Clergy condemn 'gang culture' in the Caribbean

 

Clergy condemn 'gang culture' in the Caribbean

Author: 

George Conger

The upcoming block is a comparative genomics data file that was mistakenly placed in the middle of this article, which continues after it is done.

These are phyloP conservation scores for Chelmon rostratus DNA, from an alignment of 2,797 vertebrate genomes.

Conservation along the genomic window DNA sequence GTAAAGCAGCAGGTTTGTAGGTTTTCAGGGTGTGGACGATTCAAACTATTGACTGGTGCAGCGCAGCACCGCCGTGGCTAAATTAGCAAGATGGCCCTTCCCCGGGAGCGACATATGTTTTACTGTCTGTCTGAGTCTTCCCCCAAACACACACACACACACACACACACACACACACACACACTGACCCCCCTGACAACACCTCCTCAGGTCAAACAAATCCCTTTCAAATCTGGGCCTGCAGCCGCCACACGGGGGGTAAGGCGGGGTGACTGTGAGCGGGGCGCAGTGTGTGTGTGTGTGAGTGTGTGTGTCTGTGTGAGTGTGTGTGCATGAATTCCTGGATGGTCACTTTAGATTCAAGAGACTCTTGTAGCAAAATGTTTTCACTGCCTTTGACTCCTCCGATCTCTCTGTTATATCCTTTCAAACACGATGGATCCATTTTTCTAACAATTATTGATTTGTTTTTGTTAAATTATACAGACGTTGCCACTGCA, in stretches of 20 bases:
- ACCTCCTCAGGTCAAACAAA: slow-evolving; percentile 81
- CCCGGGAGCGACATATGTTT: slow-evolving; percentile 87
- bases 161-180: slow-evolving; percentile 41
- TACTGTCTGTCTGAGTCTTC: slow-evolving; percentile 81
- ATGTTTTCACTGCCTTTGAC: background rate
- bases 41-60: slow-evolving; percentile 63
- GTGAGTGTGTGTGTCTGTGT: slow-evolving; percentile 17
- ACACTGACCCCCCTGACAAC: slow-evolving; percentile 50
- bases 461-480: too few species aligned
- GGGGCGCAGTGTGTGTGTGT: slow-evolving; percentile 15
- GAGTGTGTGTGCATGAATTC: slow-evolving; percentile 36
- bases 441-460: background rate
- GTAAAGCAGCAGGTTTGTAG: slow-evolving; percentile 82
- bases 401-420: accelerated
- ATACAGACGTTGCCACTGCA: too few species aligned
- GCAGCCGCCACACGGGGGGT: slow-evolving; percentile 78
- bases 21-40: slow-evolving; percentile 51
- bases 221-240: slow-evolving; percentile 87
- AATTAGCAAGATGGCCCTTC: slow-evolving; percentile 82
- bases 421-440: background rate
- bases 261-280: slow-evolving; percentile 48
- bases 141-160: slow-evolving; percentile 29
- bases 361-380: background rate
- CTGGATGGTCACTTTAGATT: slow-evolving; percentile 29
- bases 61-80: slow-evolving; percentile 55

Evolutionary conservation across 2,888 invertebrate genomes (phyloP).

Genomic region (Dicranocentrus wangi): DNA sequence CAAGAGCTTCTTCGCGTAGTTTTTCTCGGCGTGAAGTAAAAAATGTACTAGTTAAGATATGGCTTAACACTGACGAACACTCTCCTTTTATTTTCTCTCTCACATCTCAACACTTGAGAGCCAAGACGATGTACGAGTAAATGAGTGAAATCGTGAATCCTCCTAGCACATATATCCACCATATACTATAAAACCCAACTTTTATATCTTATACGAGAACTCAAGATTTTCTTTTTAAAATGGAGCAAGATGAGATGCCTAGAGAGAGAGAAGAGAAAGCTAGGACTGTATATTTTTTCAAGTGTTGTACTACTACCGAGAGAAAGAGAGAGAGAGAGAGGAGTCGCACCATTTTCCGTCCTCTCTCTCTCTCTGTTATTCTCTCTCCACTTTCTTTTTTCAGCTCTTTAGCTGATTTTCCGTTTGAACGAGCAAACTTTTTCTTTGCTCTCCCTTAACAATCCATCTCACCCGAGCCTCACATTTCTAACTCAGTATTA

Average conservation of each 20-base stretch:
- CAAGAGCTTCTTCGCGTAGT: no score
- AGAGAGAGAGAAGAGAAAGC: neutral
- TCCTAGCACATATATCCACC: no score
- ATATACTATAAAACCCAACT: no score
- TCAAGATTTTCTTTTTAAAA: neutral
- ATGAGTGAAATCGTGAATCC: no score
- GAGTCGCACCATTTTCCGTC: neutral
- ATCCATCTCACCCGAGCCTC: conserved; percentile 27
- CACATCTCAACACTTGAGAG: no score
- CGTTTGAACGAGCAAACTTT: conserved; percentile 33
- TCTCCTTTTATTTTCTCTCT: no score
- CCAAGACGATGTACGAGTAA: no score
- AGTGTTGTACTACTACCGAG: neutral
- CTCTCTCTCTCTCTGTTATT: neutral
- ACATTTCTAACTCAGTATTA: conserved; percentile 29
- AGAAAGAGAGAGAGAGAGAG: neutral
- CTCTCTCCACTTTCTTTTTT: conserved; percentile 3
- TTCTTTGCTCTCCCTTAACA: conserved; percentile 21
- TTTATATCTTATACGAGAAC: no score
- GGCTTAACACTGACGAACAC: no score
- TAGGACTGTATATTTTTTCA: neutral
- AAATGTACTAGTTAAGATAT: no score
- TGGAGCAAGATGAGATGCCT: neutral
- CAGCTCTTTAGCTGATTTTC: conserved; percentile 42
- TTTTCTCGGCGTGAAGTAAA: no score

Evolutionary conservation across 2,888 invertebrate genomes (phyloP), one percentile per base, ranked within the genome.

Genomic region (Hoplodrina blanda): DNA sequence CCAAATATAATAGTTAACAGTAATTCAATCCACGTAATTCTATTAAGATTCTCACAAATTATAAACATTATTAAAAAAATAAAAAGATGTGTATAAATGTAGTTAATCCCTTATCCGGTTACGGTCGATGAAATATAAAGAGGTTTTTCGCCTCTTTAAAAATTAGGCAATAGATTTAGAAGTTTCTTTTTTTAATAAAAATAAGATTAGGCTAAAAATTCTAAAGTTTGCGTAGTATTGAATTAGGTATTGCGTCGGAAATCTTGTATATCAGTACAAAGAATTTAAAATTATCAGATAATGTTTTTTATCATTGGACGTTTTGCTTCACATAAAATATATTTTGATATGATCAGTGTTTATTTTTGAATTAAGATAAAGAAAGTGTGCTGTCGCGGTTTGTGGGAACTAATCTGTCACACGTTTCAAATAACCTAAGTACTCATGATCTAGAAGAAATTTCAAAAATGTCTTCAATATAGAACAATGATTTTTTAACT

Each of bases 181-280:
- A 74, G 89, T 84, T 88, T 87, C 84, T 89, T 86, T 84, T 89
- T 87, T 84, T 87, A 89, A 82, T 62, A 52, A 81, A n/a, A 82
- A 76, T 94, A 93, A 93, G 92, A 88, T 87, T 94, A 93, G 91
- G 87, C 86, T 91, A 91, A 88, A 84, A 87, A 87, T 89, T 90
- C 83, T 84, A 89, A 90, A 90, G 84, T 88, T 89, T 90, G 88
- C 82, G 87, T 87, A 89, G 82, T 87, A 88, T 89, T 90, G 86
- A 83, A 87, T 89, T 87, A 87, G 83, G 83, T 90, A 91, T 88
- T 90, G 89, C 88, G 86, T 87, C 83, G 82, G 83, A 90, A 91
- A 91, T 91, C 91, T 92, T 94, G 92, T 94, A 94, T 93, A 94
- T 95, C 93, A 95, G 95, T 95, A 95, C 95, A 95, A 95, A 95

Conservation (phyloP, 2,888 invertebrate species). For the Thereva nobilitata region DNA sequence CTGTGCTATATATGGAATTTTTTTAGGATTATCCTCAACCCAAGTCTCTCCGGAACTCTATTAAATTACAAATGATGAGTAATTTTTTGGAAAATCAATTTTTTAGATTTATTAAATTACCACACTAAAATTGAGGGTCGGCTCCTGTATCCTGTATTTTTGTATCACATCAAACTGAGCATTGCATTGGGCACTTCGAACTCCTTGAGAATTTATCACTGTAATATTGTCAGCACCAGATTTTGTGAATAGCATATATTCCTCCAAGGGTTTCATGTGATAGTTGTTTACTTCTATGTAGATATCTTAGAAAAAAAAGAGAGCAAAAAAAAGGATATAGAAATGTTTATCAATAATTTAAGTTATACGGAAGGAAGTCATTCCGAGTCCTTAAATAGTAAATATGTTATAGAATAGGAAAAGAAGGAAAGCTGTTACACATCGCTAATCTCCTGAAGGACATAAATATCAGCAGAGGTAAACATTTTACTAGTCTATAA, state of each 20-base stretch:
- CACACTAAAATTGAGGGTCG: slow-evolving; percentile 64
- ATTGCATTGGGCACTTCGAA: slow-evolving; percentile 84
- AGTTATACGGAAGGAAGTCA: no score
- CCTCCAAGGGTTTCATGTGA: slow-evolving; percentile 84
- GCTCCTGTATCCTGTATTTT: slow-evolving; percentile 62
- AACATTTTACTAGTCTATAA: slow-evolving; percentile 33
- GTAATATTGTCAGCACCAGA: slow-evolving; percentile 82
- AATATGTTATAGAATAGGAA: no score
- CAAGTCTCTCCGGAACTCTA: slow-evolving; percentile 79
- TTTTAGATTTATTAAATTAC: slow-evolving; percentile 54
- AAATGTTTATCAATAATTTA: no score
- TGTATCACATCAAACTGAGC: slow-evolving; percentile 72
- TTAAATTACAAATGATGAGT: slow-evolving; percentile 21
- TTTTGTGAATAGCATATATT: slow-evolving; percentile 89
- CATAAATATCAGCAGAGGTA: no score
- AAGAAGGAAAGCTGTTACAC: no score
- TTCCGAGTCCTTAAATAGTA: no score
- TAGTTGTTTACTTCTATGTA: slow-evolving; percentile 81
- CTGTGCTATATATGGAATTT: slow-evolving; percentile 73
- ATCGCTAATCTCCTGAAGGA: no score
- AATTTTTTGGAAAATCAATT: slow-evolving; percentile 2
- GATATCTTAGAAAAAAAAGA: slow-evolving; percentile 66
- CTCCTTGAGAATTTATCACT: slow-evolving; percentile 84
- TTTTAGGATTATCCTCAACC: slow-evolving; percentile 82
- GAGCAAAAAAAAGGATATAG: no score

Church have spoken out against the growth of “gang culture” in the West Indies, urging Anglicans to take the lead in combatting the moral causes of the region’s crime wave. In an interview published on 27 Feb 2016, the new dean of Barbados, Dr. Jeffrey Gibson told Barbados Today the church was “not only concerned about the level of violence” but was “prepared to do something to change people’s outlook, to provide care for people who have been affected by violence and to serve in some position where we can rehabilitate those who might have been affected by violence.” He argued the church should seek to address the moral and social causes of crime. ”We denounce all forms of violent behaviour but we should also seek to uncover what might be the underlying causes of the violence and to see how one can move persons from that sort of spiral of violence, where they perpetuate violence and experience violence to adopting a new form of harmonious living.” ,” the senior cleric said. Last week Canon Valentine Hodges of St Kitts released a statement prepared with the country’s Council of Churches and Evangelical Alliance calling for the moral regeneration of society. “Our families, our communities are torn by crime and violence,  and as the  Body of Christ, we have an obligation to respond.  Violence in our homes, our schools and streets, and our nation is destroying the lives, dignity and hopes of our people. Fear of violence is paralyzing our communities. Hostility, hatred, despair and indifference at the heart of a growing culture of violence,” the statement said. The response to violence was prayer and social action. “As a Church, we are praying for ‘a country where peace abounds’ where all of God’s children thrive and live abundant lives, free from violence and hatred. We are therefore calling on all citizens to work together to remove this evil from among us. We believe that it is time for a new national dialogue on crime and violence.” However “restoring peace in our nation must move beyond the slogans of the moment , the rhetoric, the divisiveness and the excuses of the past. We join our voices in pledging to work for healing and reconciliation,” the statement said. The Caribbean has witnessed a spike in gang related crime over the past decade with Honduras and Jamaica topping the list of most crime plagued nations. However, 30 murders were reported in Barbados last year, and in November the US State Department issued a travel advisory warning against an increase in gun crime in Bridgetown, the island’s capital.

 
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